Objective: To assess sensory symptoms on presentation as a predictor of respiratory insufficiency in patients of Guillain-Barre Syndrome.
Methods: The descriptive cross-sectional study was conducted from November 2018 to March 2019 at the Neurology Department of King Edward Medical University, Lahore, Pakistan, and comprised patients aged 18-60 years suffering from Guillain-Barre Syndrome as per Brighton criteria. All patients were monitored for respiratory insufficiency by single breath count and arterial blood gases. Data was analysed using SPSS 22.
Results: Of the 87 patients, 61(70.1%) were male and 26(29.9%) were female. The overall mean age was 37.51±15.36 years. Sensory symptoms were noted in 27(31%) patients, and respiratory distress in 17(19.5%). Of those who had sensory symptoms, 10(37%) also had sensory symptoms.
Conclusion: Respiratory insufficiency in Guillain-Barre Syndrome patients presenting with sensory symptoms was common.
Keywords: Guillain Barre syndrome, GBS), Respiratory distress, Sensory symptoms. (JPMA 71: 446; 2021)
Guillain-Barre Syndrome (GBS) is a potentially disabling, immune-mediated, acquired demyelinating or axonal polyradiculo neuropathy, typically characterised by acute onset of ascending flaccid paralysis, which can progress to respiratory muscle paralysis requiring ventilator support.1 The overall incidence of GBS is 1.1/0.1 million/year to 1.8/0.1 million/year. The incidence increases with age, and after 50 years it ranges from 1.7/0.1 million/year to 3.3/0.1 million/year.2
Adequate treatment does not guarantee complete cure as some of the patients (14%) continue to suffer from persistent disability even after one year.3 Different countries like Thailand,4 India,5 China,6 Bangladesh7 and other Asian countries have shown variable outcomes regarding GBS.8 Prognosis not only varies with the change in region, but also due to change in clinical sub-types, like axonal GBS mostly showing worse outcome with patients requiring respiratory support due to severe weakness at the outset.9,10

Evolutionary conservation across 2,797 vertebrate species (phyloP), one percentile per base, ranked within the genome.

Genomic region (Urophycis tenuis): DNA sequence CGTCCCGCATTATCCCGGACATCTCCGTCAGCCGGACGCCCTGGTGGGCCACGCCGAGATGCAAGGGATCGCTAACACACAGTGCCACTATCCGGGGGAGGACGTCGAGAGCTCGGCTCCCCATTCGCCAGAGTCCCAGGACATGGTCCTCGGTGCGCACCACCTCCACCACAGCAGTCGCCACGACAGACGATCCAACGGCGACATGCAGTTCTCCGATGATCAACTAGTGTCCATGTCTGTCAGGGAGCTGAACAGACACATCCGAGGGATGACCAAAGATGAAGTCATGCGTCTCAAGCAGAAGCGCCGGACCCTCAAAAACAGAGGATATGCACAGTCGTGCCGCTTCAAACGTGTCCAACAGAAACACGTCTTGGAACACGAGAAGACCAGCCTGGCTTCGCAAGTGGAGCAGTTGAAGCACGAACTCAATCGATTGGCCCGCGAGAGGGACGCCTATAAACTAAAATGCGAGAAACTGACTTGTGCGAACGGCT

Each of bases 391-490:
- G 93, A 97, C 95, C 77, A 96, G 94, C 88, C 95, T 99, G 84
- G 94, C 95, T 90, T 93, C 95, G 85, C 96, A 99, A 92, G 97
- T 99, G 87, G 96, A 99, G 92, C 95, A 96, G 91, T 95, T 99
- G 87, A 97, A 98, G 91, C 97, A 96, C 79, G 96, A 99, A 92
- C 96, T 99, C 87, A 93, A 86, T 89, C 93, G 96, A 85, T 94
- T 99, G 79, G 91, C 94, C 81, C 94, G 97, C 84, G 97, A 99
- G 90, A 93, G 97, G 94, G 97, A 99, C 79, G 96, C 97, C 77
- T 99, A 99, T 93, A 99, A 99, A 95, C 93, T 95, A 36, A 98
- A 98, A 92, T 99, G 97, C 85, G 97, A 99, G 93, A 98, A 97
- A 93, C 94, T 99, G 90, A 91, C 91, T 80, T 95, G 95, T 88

There are few studies on the association of sensory disturbances and respiratory involvement in GBS. Malik MB et al. reported sensory symptoms in 77% patients and, amongst them, 33% had respiratory distress, indicating significant relation.11 Karkare K et al. reported that respiratory involvement was significantly present in GBS patients with pain and paresthesias.12 Another study on 214 patients showed that poor outcome was associated with mechanical ventilation, but sensory symptoms were not studied as a predictor of poor outcome in these patients.13
The current study was planned to assess sensory symptoms on presentation as a predictor of respiratory insufficiency in GBS patients.
Patients and Methods
The descriptive cross-sectional study was conducted from November 2018 to March 2019 at the Neurology Department of King Edward Medical University (KEMU), Lahore, Pakistan, After approval from the institutional ethics review committee, the sample size was calculated at 95% confidence level with 9% absolute precision and expected percentage of respiratory distress in patients with sensory symptoms as 77.27%.11
The sample was raised using consecutive sampling from among GBS patients aged 18-60 years of either gender regardless of variants and subtypes using the Brighton criteria.14 Informed consent was taken from all patients included in the study. Patients with chronic inflammatory demyelinating poly-radiculo-neuropathy (CIDP) and having hypokalaemic paralysis were excluded.
All the subjects were monitored for respiratory insufficiency by single breath count (SBC) and arterial blood gases (ABGs) at the time of admission. Those who had SBC <20 and partial pressure of Oxygen (pO2) <80mmHg were labelled as having respiratory insufficiency.